Primary care physicians frequently encourage patients to lead a more active, healthy lifestyle. The rise in popularity of endurance events, yoga, and organized gym-based fitness classes has, no doubt, improved the health of those who participate. But what happens when an individual moves too quickly from a sedentary existence to a more physically active one?
In this article we describe 2 clinical cases of rhabdomyolysis that occurred after healthy individuals participated for the first time in a class involving high-intensity stationary cycling, known as “spinning.” This exercise activity originated in California around 1989 when a competitive cyclist introduced variable resistance and speed training to stationary cycle workouts.1 Over the last 10 years, spinning has gained a worldwide following as a means of building cardiovascular endurance while achieving a significant calorie burn.
CASE 1: Lack of conditioning, improper hydration spell trouble
A previously healthy 38-year-old white man presented with left lower extremity pain and dark urine. Three days earlier, he had participated in a spin class for the first time. Despite a sedentary lifestyle, he had no difficulty completing the session and felt fine during the class. He did feel mildly fatigued afterward. The next day, he played 18 holes of golf in hot, humid weather. He admitted to poor fluid intake, stating he “drank a few beers” during the round. The next day, he began noticing discomfort and swelling in his left knee, which progressed to his anterior thigh. That evening, he became concerned because of a dark red tint to his urine. He was not taking any medications.
The physical exam was unremarkable except for a moderately swollen, tender knee with reduced range of motion. An x-ray of the knee showed a moderate suprapatellar effusion, but no fracture or dislocation. Urinalysis was remarkable for blood and myoglobin. The CPK value was 149,985 U/L (normal, 24-170 U/L), AST was 2234 U/L (normal, 9-25 U/L), ALT was 570 U/L (normal, 7-30 U/L), and BMI was 26.6 kg/m2. Renal function was normal, as evidenced by a BUN of 17 mg/dL and a creatinine level of 1.0 mg/dL. He was afebrile and his WBC count was 9.6 x 103/mm3.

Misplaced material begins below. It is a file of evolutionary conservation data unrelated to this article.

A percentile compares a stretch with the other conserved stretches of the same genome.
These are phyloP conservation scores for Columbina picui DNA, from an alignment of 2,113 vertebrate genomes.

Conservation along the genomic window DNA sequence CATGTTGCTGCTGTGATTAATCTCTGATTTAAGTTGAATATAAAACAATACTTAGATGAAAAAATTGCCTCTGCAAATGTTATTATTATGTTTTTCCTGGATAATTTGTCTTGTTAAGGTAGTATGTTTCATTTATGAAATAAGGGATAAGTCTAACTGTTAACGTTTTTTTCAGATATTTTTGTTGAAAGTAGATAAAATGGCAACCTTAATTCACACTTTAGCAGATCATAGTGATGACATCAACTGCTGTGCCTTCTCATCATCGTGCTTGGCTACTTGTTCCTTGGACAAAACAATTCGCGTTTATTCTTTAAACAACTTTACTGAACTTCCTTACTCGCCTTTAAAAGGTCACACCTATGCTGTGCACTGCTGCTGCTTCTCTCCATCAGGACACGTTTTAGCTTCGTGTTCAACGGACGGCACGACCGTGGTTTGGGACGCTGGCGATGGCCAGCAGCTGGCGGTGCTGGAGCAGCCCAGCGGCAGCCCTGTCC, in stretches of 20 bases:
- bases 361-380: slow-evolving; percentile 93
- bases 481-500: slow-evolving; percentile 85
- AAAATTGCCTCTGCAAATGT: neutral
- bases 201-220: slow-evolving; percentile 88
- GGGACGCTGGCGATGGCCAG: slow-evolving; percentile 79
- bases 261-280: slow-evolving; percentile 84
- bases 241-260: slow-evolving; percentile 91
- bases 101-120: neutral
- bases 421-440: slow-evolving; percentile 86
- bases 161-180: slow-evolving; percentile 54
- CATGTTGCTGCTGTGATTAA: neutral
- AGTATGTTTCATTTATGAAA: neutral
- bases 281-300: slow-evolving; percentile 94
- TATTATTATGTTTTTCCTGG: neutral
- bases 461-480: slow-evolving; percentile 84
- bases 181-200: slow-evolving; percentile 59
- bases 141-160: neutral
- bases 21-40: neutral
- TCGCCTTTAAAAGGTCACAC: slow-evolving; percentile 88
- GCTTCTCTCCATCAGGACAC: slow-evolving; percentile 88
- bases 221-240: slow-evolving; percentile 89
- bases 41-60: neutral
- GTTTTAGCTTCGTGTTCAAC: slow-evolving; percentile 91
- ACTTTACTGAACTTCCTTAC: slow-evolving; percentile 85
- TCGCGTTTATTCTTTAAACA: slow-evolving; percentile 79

We hospitalized the patient with a diagnosis of rhabdomyolysis and started him on aggressive intravenous (IV) hydration. The patient’s CPK and transaminase levels started trending down the next day, urine output (UOP) remained at goal, and renal function remained stable. Pain and swelling diminished over the next 3 days. He was discharged home on Day 4. At discharge, his CPK level was 26,180 U/L, BUN 10 mg/dL, and creatinine 0.8 mg/dL. At 1 month follow-up, his CPK was within normal limits.
CASE 2: Even those who exercise regularly can overdo it
A previously healthy 26-year-old white woman sought care at our clinic complaining of bilateral leg pain and dark urine. Despite being overweight, she regularly engaged in moderate exercise, and 2 days prior had participated in her first spin class. She felt some discomfort 30 minutes into the class, and the next day noted discomfort in her anterior thighs, which progressively worsened. Two days after the workout, her pain was worse and her urine became reddish-brown. She was not taking any medications.
The physical exam was unremarkable except for antalgic gait and tenderness of the anterior thighs, which were also moderately firm and warm to the touch. Urinalysis showed a large blood concentration and was positive for myoglobin. ALT was 366 U/L, AST was 1383 U/L, CPK was 86,592 U/L, and BMI was 33.36 kg/m2. A BUN level of 11 mg/dL and creatinine level of 0.8 mg/dL suggested normal renal function. Her WBC count was 12.2 x 103/mm3.
We hospitalized the patient for a presumptive diagnosis of rhabdomyolysis, and initiated aggressive IV hydration to achieve a UOP of at least 200 mL/h. CPK levels and renal and liver function were closely monitored. On hospital Day 2, the patient’s thighs were tender and tight, so we consulted orthopedics about possible compartment syndrome. The consultant believed that intervention was unwarranted.
By Day 3, the swelling and pain began to resolve. UOP remained at target, and CPK and transaminase levels continued to trend down. Renal function remained stable. The patient was discharged home on Day 4 with a CPK of 11,388 U/L, BUN of 8 mg/dL, and creatinine of 0.7 mg/dL. At her 2-week follow-up, CPK was down to 772 U/L, and transaminases were within normal limits.
Rhabdomyolysis occurs as a result of damage to the striated muscle cell membranes. Such injury releases into the systemic circulation calcium, potassium, phosphate, urate myoglobin, CPK, aldolase, lactate dehydrogenase, AST, and ALT. In the presence of excess calcium, further muscle fiber necrosis occurs and can lead to acute renal failure.2,3 Serum haptoglobin binding capacity becomes overly saturated. This results in free myoglobin, causing renal tubular obstruction. Myoglobin then dissociates into ferrihemate and globulin. Ferrihemate further exacerbates failure of the renal tubular transport system, eventually resulting in cell death and renal failure.2